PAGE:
Embryonic stem cells (ES cells) are obtained by extracting cells from very early embryos — at the blastocyst (hollow ball) stage — and growing them in laboratory dishes. Human ES cells are generated mainly from blastocysts that are the result of in vitro fertilization for assisted reproduction, but are not needed for implantation into the mother. In some countries, such as Britain and the United States, the parents can donate these 'spare' blastocysts for medical research.

Adult stem cells are also called tissue-specific stem cells because each type of adult stem cell produces only a limited set of specialized cells characteristic of a particular tissue — epidermis, blood, and so on. In adults, tissue-specific stem cells are located throughout the body. The so-called hematopoietic stem cells in bone marrow and umbilical cord blood, which make all the different types of blood cells, are the easiest to isolate, and have been used in therapy for decades — as bone marrow transplants for diseases such as leukemia, where the normal development of blood cells has gone awry.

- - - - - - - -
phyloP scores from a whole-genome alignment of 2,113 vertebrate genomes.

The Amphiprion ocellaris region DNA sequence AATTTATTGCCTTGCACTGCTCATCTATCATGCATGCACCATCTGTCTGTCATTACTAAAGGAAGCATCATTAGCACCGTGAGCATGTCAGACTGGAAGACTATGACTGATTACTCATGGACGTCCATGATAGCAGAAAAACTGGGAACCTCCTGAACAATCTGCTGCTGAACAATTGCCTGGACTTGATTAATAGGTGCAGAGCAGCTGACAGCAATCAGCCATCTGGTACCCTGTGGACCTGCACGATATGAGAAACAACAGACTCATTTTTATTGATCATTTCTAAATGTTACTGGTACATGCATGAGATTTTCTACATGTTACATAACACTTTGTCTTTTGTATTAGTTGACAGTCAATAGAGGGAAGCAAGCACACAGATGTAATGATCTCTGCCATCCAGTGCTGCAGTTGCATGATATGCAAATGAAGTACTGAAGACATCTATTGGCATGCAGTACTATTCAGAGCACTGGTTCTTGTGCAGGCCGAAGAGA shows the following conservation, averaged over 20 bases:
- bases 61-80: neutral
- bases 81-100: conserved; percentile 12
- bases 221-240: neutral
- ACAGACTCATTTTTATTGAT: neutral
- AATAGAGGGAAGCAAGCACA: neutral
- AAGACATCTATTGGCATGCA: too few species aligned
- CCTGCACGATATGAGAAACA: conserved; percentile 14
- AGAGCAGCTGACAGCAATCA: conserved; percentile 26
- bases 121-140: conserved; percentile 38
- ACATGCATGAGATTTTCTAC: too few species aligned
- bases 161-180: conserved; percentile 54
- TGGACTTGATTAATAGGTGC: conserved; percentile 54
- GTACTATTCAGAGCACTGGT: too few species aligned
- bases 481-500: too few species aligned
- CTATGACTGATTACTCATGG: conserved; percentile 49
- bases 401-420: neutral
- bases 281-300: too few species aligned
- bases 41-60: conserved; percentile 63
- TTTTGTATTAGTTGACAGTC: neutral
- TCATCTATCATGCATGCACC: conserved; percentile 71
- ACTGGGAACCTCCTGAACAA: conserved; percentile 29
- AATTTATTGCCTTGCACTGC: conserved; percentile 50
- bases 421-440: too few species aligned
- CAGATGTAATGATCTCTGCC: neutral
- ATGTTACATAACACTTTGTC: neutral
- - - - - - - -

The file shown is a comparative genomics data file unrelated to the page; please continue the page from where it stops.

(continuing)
Other types of tissue-specific stem cells are usually found deep within tissues and are harder to get at and harder to study, especially in humans. Familiar examples are the epidermal stem cells which continually renew the outer layer of the skin as it gets worn away, and the epithelial stem cells in the gut, that are similarly continually replacing the gut lining. More recent discoveries are of bronchoalveolar stem cells from the lungs of adult humans, which are thought to renew the lining of parts of the lungs, for example. And adult stem cells have been found in the inner ear in mice that could be involved in renewing cells involved in balance sensing. But even when cells are discovered that appear to behave like stem cells when grown in the laboratory, it's hard to know whether they act like stem cells in the body, because their natural behavior is hard to observe.

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